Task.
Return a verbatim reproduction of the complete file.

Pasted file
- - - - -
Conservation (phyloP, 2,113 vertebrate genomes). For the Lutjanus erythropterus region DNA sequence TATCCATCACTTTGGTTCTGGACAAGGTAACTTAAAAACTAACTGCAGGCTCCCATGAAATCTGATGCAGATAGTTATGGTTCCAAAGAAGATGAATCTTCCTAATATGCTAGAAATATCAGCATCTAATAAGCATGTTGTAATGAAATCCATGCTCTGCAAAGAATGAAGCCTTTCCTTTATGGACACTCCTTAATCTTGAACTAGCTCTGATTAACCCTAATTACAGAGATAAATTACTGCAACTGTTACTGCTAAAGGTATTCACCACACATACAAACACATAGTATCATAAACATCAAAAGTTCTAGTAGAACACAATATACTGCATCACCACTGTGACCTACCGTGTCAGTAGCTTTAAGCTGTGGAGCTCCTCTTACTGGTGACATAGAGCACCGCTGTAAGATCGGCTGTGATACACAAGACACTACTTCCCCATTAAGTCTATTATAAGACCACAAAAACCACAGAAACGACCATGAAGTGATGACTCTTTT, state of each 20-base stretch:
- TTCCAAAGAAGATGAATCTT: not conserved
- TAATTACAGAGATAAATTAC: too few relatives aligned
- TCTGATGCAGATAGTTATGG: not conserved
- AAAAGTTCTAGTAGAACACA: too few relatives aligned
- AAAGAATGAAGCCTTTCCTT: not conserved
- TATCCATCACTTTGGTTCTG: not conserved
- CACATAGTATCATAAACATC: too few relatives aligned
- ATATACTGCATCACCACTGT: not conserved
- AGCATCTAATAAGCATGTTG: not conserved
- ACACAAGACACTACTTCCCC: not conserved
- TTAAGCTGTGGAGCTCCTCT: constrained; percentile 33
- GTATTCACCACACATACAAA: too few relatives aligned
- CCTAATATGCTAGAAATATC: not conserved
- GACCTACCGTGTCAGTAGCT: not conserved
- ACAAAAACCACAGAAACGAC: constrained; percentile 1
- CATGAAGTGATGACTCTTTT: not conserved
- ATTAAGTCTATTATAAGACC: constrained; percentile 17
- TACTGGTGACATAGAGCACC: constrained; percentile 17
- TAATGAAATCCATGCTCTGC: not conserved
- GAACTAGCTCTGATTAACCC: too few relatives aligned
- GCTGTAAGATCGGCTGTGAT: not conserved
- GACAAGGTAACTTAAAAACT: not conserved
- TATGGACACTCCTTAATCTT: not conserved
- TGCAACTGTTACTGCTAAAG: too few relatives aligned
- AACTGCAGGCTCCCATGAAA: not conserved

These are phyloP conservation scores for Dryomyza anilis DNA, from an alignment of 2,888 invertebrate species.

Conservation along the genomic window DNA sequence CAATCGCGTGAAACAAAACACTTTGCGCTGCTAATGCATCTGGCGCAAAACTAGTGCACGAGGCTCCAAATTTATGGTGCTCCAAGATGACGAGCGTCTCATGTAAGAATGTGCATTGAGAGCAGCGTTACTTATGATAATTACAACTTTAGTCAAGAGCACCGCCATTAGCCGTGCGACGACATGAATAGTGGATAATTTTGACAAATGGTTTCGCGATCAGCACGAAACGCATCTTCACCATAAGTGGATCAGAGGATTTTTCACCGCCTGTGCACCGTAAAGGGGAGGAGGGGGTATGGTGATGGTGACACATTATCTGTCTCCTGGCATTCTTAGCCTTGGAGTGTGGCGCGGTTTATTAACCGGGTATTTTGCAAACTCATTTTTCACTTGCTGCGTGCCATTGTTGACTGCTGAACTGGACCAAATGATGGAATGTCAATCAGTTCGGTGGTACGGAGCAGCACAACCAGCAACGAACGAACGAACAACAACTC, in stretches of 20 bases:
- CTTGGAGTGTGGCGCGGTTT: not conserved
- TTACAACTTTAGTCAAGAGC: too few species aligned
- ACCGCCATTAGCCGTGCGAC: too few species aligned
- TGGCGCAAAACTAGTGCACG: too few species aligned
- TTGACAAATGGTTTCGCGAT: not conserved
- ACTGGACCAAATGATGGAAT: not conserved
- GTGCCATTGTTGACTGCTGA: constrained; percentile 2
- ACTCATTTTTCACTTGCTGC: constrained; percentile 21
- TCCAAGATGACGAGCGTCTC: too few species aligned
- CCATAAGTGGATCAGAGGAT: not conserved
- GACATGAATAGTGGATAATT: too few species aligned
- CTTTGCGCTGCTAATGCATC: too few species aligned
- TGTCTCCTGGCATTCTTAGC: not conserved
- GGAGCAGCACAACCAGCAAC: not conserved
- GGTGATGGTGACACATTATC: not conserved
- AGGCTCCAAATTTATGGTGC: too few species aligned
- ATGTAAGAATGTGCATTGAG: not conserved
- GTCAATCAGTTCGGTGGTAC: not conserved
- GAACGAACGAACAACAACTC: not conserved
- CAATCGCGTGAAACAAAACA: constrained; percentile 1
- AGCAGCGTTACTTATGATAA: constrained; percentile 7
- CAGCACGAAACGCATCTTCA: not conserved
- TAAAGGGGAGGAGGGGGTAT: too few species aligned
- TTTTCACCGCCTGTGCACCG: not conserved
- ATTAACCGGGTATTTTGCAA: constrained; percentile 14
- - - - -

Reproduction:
Conservation (phyloP, 2,113 vertebrate genomes). For the Lutjanus erythropterus region DNA sequence TATCCATCACTTTGGTTCTGGACAAGGTAACTTAAAAACTAACTGCAGGCTCCCATGAAATCTGATGCAGATAGTTATGGTTCCAAAGAAGATGAATCTTCCTAATATGCTAGAAATATCAGCATCTAATAAGCATGTTGTAATGAAATCCATGCTCTGCAAAGAATGAAGCCTTTCCTTTATGGACACTCCTTAATCTTGAACTAGCTCTGATTAACCCTAATTACAGAGATAAATTACTGCAACTGTTACTGCTAAAGGTATTCACCACACATACAAACACATAGTATCATAAACATCAAAAGTTCTAGTAGAACACAATATACTGCATCACCACTGTGACCTACCGTGTCAGTAGCTTTAAGCTGTGGAGCTCCTCTTACTGGTGACATAGAGCACCGCTGTAAGATCGGCTGTGATACACAAGACACTACTTCCCCATTAAGTCTATTATAAGACCACAAAAACCACAGAAACGACCATGAAGTGATGACTCTTTT, state of each 20-base stretch:
- TTCCAAAGAAGATGAATCTT: not conserved
- TAATTACAGAGATAAATTAC: too few relatives aligned
- TCTGATGCAGATAGTTATGG: not conserved
- AAAAGTTCTAGTAGAACACA: too few relatives aligned
- AAAGAATGAAGCCTTTCCTT: not conserved
- TATCCATCACTTTGGTTCTG: not conserved
- CACATAGTATCATAAACATC: too few relatives aligned
- ATATACTGCATCACCACTGT: not conserved
- AGCATCTAATAAGCATGTTG: not conserved
- ACACAAGACACTACTTCCCC: not conserved
- TTAAGCTGTGGAGCTCCTCT: constrained; percentile 33
- GTATTCACCACACATACAAA: too few relatives aligned
- CCTAATATGCTAGAAATATC: not conserved
- GACCTACCGTGTCAGTAGCT: not conserved
- ACAAAAACCACAGAAACGAC: constrained; percentile 1
- CATGAAGTGATGACTCTTTT: not conserved
- ATTAAGTCTATTATAAGACC: constrained; percentile 17
- TACTGGTGACATAGAGCACC: constrained; percentile 17
- TAATGAAATCCATGCTCTGC: not conserved
- GAACTAGCTCTGATTAACCC: too few relatives aligned
- GCTGTAAGATCGGCTGTGAT: not conserved
- GACAAGGTAACTTAAAAACT: not conserved
- TATGGACACTCCTTAATCTT: not conserved
- TGCAACTGTTACTGCTAAAG: too few relatives aligned
- AACTGCAGGCTCCCATGAAA: not conserved

These are phyloP conservation scores for Dryomyza anilis DNA, from an alignment of 2,888 invertebrate species.

Conservation along the genomic window DNA sequence CAATCGCGTGAAACAAAACACTTTGCGCTGCTAATGCATCTGGCGCAAAACTAGTGCACGAGGCTCCAAATTTATGGTGCTCCAAGATGACGAGCGTCTCATGTAAGAATGTGCATTGAGAGCAGCGTTACTTATGATAATTACAACTTTAGTCAAGAGCACCGCCATTAGCCGTGCGACGACATGAATAGTGGATAATTTTGACAAATGGTTTCGCGATCAGCACGAAACGCATCTTCACCATAAGTGGATCAGAGGATTTTTCACCGCCTGTGCACCGTAAAGGGGAGGAGGGGGTATGGTGATGGTGACACATTATCTGTCTCCTGGCATTCTTAGCCTTGGAGTGTGGCGCGGTTTATTAACCGGGTATTTTGCAAACTCATTTTTCACTTGCTGCGTGCCATTGTTGACTGCTGAACTGGACCAAATGATGGAATGTCAATCAGTTCGGTGGTACGGAGCAGCACAACCAGCAACGAACGAACGAACAACAACTC, in stretches of 20 bases:
- CTTGGAGTGTGGCGCGGTTT: not conserved
- TTACAACTTTAGTCAAGAGC: too few species aligned
- ACCGCCATTAGCCGTGCGAC: too few species aligned
- TGGCGCAAAACTAGTGCACG: too few species aligned
- TTGACAAATGGTTTCGCGAT: not conserved
- ACTGGACCAAATGATGGAAT: not conserved
- GTGCCATTGTTGACTGCTGA: constrained; percentile 2
- ACTCATTTTTCACTTGCTGC: constrained; percentile 21
- TCCAAGATGACGAGCGTCTC: too few species aligned
- CCATAAGTGGATCAGAGGAT: not conserved
- GACATGAATAGTGGATAATT: too few species aligned
- CTTTGCGCTGCTAATGCATC: too few species aligned
- TGTCTCCTGGCATTCTTAGC: not conserved
- GGAGCAGCACAACCAGCAAC: not conserved
- GGTGATGGTGACACATTATC: not conserved
- AGGCTCCAAATTTATGGTGC: too few species aligned
- ATGTAAGAATGTGCATTGAG: not conserved
- GTCAATCAGTTCGGTGGTAC: not conserved
- GAACGAACGAACAACAACTC: not conserved
- CAATCGCGTGAAACAAAACA: constrained; percentile 1
- AGCAGCGTTACTTATGATAA: constrained; percentile 7
- CAGCACGAAACGCATCTTCA: not conserved
- TAAAGGGGAGGAGGGGGTAT: too few species aligned
- TTTTCACCGCCTGTGCACCG: not conserved
- ATTAACCGGGTATTTTGCAA: constrained; percentile 14